Welcome to the first part of an exciting new strategy we’re attempting for the coming months and hopefully the future (providing it goes well) – We’ll be looking at some of the most interesting and relevant issues, themes and subjects in the recruitment industry and dedicating a whole month to it! This gives us the ability to really deep dive the subject matter and produce a fantastic amount of value adding content, for you!

For our first month, November, we’re looking at Succession planning in the recruitment industry. It’s a fascinating subject and we feel very important to recruiters who want to effectively scale and retain talent. It all comes down to the art of preparing for the future and covering all your bases, because if you’re not prepared when it all goes wrong it’s going to hurt.

The month will be comprised of 4 different articles, firstly we’re looking at Succession planning in Recruitment; what is it, should you have a plan a great in-depth overview which leads us into the second week. How to write a succession plan, we’ll be looking at what makes a great succession plan and how to create an effective one for your business, leading us onto an important questions that’ll arise in the third week. Internal vs External Succession planning, do you hire a successor for the role externally or nurture internally and finally we’ll be doing a little bit of myth busting and problem solving with week four. Issues in Succession Planning and how to fix them, there’s a lot of misconceptions and issue within succession planning and we’ll how to put an emergency plan in place if it all goes wrong!

Succession planning in recruitment

Succession Planning in Recruitment

Welcome to the first blog in our succession planning month. This is part of a brand new content strategy we’re starting. We’ll be covering some of the hottest topics in recruitment and leadership each month, trying to really dig in deep and produce valuable content you can use in your recruitment business.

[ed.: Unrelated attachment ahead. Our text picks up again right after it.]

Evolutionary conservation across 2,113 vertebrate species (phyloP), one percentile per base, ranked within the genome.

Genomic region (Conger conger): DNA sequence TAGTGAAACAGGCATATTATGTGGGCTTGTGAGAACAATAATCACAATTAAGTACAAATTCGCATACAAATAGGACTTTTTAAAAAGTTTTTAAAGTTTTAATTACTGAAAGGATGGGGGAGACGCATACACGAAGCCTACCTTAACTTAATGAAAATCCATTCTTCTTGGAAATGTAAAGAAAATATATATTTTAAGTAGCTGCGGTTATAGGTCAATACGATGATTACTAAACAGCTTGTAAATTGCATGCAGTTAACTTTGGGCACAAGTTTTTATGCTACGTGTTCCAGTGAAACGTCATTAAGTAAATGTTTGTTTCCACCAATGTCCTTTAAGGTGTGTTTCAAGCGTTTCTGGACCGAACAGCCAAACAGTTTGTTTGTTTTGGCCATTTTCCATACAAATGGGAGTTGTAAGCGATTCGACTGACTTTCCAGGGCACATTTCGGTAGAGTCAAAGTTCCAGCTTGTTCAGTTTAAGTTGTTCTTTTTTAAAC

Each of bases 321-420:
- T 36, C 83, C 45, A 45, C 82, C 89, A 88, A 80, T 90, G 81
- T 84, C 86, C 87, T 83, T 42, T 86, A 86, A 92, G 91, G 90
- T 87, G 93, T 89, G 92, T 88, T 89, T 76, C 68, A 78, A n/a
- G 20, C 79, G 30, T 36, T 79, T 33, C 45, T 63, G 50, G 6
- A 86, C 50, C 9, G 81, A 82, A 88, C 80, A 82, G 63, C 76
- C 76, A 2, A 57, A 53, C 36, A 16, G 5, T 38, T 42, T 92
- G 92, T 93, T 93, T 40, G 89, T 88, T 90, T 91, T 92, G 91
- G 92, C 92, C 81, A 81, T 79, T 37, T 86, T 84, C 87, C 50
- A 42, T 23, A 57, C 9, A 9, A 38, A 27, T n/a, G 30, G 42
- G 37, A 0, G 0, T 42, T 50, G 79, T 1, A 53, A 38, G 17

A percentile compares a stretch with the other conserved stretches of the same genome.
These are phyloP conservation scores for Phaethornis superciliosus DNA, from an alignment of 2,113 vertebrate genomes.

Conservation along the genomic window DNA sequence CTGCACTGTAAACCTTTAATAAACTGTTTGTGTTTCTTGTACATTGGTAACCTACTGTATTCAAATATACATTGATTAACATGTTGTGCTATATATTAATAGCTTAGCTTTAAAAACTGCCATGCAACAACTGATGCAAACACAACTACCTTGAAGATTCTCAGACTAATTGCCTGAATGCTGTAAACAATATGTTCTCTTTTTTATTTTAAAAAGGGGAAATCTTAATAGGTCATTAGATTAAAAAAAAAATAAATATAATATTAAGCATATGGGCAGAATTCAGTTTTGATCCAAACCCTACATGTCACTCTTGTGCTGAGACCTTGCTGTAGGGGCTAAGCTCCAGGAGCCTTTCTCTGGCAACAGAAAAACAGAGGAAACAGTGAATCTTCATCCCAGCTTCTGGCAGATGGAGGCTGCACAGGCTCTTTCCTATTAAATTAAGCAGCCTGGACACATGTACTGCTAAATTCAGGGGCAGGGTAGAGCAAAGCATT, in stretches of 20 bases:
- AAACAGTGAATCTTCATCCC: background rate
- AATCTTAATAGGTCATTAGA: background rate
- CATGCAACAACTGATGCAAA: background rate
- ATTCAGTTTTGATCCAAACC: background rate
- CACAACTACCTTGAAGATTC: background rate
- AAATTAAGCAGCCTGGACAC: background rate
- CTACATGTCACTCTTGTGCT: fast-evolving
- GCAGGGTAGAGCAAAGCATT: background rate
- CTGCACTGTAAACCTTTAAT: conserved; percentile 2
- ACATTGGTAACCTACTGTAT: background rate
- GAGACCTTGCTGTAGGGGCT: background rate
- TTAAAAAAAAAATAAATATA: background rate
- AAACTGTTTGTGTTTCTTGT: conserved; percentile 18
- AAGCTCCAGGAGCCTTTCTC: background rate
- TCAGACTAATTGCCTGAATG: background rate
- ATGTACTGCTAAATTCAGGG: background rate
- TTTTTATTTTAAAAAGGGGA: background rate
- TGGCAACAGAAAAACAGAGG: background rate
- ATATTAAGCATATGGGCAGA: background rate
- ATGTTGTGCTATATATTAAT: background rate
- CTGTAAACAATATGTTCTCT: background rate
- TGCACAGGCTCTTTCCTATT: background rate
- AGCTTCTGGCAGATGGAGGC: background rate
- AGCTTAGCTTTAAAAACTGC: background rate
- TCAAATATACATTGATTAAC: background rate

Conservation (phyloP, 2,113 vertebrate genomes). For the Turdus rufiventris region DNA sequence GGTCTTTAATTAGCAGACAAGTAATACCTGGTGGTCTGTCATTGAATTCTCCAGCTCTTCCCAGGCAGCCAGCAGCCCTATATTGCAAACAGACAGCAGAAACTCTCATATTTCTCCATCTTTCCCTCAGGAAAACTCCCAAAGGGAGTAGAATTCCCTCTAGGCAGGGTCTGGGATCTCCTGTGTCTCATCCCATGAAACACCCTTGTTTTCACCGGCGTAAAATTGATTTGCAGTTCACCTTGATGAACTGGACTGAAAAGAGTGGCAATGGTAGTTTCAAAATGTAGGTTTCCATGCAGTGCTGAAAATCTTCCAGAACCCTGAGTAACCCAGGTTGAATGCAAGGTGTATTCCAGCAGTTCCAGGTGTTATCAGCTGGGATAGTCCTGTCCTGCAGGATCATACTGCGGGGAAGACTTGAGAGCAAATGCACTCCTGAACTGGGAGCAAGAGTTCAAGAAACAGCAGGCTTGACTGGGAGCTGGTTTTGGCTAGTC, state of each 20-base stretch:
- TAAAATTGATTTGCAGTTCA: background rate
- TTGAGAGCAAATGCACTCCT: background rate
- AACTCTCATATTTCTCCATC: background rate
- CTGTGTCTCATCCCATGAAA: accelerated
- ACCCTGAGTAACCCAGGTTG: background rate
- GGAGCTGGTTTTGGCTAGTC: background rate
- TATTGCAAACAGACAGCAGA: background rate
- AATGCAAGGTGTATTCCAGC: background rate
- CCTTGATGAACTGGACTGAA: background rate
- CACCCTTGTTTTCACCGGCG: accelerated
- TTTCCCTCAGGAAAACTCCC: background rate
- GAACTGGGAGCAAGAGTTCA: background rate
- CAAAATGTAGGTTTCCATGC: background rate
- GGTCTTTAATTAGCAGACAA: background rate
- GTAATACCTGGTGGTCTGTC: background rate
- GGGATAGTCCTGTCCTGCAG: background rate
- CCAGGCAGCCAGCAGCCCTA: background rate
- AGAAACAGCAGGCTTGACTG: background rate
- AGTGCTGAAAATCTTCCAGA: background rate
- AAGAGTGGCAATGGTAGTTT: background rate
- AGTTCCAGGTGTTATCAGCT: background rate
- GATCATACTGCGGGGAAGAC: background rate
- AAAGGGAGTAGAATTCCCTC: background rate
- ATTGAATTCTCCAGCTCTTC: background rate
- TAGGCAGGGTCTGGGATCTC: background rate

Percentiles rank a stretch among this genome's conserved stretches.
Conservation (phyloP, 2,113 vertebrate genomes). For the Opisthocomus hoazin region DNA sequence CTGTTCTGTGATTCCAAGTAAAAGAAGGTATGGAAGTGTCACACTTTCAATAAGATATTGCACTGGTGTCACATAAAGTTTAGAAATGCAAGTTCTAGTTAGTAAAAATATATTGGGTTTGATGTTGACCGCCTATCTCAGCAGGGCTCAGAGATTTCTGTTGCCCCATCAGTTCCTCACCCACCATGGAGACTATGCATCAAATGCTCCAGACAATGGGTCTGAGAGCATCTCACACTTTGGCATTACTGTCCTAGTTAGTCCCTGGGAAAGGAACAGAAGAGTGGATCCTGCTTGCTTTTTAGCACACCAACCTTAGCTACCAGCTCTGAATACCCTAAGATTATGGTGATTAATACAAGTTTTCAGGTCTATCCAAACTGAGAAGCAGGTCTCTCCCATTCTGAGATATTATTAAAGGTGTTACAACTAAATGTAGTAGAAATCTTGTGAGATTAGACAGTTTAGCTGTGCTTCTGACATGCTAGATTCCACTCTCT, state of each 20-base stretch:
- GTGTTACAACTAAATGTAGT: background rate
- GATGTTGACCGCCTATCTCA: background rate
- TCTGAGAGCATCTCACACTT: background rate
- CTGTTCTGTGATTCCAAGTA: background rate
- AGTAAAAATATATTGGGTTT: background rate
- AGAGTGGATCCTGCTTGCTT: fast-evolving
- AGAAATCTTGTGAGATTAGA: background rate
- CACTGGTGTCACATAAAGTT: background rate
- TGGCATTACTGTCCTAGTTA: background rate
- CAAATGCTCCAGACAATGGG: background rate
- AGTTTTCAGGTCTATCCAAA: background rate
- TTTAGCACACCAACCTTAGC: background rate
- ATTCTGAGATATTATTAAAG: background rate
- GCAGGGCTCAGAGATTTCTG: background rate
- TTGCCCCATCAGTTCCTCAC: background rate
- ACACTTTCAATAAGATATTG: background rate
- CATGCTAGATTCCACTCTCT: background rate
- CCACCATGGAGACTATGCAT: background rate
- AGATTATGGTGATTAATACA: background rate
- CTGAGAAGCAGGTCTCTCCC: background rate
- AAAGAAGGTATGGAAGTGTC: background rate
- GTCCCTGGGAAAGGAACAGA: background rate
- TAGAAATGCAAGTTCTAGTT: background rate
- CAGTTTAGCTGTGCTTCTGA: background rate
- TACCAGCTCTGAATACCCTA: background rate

In the last 15 years, The Recruitment Network has worked with hundreds of recruitment businesses with aspirations of growth. Without exception those who make it have a proactive talent management plan and effective succession planning.  As a people dependant business, our performance and growth comes from having the right people achieving, with the appropriate strength with depth of management to engage and inspire performance and loyalty.

What is succession planning?

A succession plan in the simplest sense, is a plan to map out successors for business critical roles moving forward. It’s a plan for the future which should reflect and be aligned to the business plan.

Succession planning is achieved by identifying:

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How to write a bulletproof succession plan

How to Write a Bulletproof Succession Plan

Here in part 2 we’re going to delve into how to write and implement a succession plan in your business, from identifying the roles, defining the ‘gold standard’ of the role, deciding who will best fit that role then putting in the right objectives to achieving a solid succession plan.

Remember: